The Chairperson: That is grand.


Mr Seamus O'Prey (Enterprise NI): From my perspective, I have been watching things quite closely from where we are based, which is on the Falls/Shankill interface.  We work across communities that suffer social and economic deprivation.  One thing that a lot of our businesses struggle with is paying rates.  When you look at some examples in GB, you see that there are rate exemptions and special tax incentives.  So, that becomes particularly attractive in trying to kick-start enterprise and entrepreneurship in the communities that are traditionally harder to reach.  We have been watching what could potentially happen.  The difficulty is that we still do not have information as to whether there will be one enterprise zone across Northern Ireland or several regional enterprise zones.  Will they specifically target areas of deprivation?  Will they specifically target geographical areas?  We will be watching as the debate continues.  Looking at some examples that we have seen across the water, I certainly think that they could be of benefit to us, as we are at a lower starting point when it comes to kick-starting entrepreneurship.


The Chairperson: Thanks for that.


I have another question.  This year, the Committee has placed a lot of emphasis on research, innovation and development in our companies.  You know better than anyone that the person stepping through your door might have a superb idea, which is where you kick in to support and help them, and maybe with Invest NI coming in as well.  One of the major challenges facing the North — the island, in fact — is taking us up the scale in research, good product development and all those things.  Have you done any work through, or with, Invest NI with a view to preparing for the upcoming new funding streams from Europe, such as Horizon 2020, which often tends to be associated with bigger projects but which is not necessarily so, or the competitiveness of enterprises and small and medium-sized enterprises (COSME) funding stream?  Again, there are opportunities for matchmaking with other firms and other parts of the EU and for drawing down beneficial funding that could help develop the product or the firm itself.


Mr Smith: The research end is not something that we have gone into to any great extent.


Mr Gough: I will say something and then maybe Seamus can come in.


ENI has done some research in Finland, with an organisation called Technopolis, looking at high-tech business incubation.  We would share a lot of the work we do with Invest Northern Ireland as part of our collaborative approach.  Some of our local enterprise agencies would have high-spec business incubation facilities.  The programme you specifically referred to, COSME, is not one in which we are involved.  However, in its response to future European funding streams and looking at more high-tech, high-spec businesses, ENI, through its local enterprise agencies, is looking at different models of high-tech business incubation to try to, if you like, provide small businesses with a launch pad and give them greater flexibility around exporting, and so on.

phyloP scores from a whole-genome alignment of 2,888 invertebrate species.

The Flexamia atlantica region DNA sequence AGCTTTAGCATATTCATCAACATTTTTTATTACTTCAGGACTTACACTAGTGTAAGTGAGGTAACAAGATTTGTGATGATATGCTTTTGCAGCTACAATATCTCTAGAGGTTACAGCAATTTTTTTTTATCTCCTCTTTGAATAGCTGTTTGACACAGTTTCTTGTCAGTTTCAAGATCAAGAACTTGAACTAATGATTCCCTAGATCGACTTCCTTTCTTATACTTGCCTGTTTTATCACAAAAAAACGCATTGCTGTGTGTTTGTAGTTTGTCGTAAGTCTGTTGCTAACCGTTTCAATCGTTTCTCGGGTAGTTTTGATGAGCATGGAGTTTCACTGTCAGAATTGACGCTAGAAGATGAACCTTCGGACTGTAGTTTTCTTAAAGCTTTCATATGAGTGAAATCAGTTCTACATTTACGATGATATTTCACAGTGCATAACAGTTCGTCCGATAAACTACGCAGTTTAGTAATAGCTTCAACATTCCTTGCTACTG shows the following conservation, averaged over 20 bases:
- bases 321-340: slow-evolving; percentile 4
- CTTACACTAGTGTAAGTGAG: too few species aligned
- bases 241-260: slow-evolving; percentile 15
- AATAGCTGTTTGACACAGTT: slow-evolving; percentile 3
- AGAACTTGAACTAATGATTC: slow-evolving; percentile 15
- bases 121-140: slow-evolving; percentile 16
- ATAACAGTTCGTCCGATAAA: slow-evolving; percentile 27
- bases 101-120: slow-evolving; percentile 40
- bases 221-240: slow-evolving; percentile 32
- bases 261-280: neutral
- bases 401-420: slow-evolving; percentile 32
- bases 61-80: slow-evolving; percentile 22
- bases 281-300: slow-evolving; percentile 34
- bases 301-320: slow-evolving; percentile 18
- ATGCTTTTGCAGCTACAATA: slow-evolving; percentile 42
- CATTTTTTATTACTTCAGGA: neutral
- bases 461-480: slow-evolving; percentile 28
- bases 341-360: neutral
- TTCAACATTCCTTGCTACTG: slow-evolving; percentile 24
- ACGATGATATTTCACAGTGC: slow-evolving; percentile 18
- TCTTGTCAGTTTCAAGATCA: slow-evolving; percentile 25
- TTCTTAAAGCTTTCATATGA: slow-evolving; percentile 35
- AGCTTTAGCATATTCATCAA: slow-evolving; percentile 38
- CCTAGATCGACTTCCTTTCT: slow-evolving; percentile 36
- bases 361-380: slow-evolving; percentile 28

The Chairperson: Through your networks, has the Department or Invest NI been actively encouraging the possibilities of fishing for possible new schemes that could be put in place to draw down that sort of funding?


Mr Gough: Yes.


The Chairperson: What mechanism exists?  What sort of scoping exercise exists to trawl through your various local enterprise agencies to determine what schemes are good and could be taken further, and whether funding could be drawn down here, there or somewhere else?


Mr Gough: Invest Northern Ireland uses its regional office network to co-ordinate ideas and exchange of information with the local enterprise agencies.  Seamus or Melanie could maybe pick up on that.


Mr O'Prey: First, we have to recognise that we in Northern Ireland have become better at this, although we are still a way off.  When you look at comparative figures for drawing down money from Europe, you see that there is five or six times more going directly into the Republic than is going here.  I think we have to become a wee bit more savvy.


Communication regarding businesses going into the R&D funds within Invest NI has improved massively, and there are more and better ones there.  We have to be careful that we do not get caught up in a situation in which local councils or Departments tender for smaller amounts of money.  When I talk about smaller amounts of money, I am talking about £10 million or £20 million.  We should be looking at a more collaborative regional approach to try to attract £100 million or £200 million, because there is still a bit of a competitive thing going on.  We have seen situations in which a local council has tendered for some of this money, when it might have been better for a pool of LEAs to tender for it.  The money comes into the council and is filtered down, and shrinks slightly before it gets to the ground.  I think we need to become a bit more savvy in this, especially around the 2020 stuff.


Some thinking needs to be done about how we trigger more effective and bigger amounts of money coming in.  We have a lot of people in Europe who are very savvy at that.  We have a lot of consultants working there who are very savvy at that, and who are triggering it for other member states.  Perhaps we need to be talking to those guys a bit more about how we can do it more effectively.


Ms Maeve McLaughlin: It is clear that you are on track to meet the targets.  I want to talk about the business plans.  My background is in community development, so I know a lot of the processes around Go For It and the Start a Business programme.  Is there a translation for the 1,544 business plans into established businesses?  Is there a sense of that by geographical area?  That would tell us a tale or two.


Mr Smith: There has been some work done on the translation to the next stage.  Gordon can share some figures on that with you.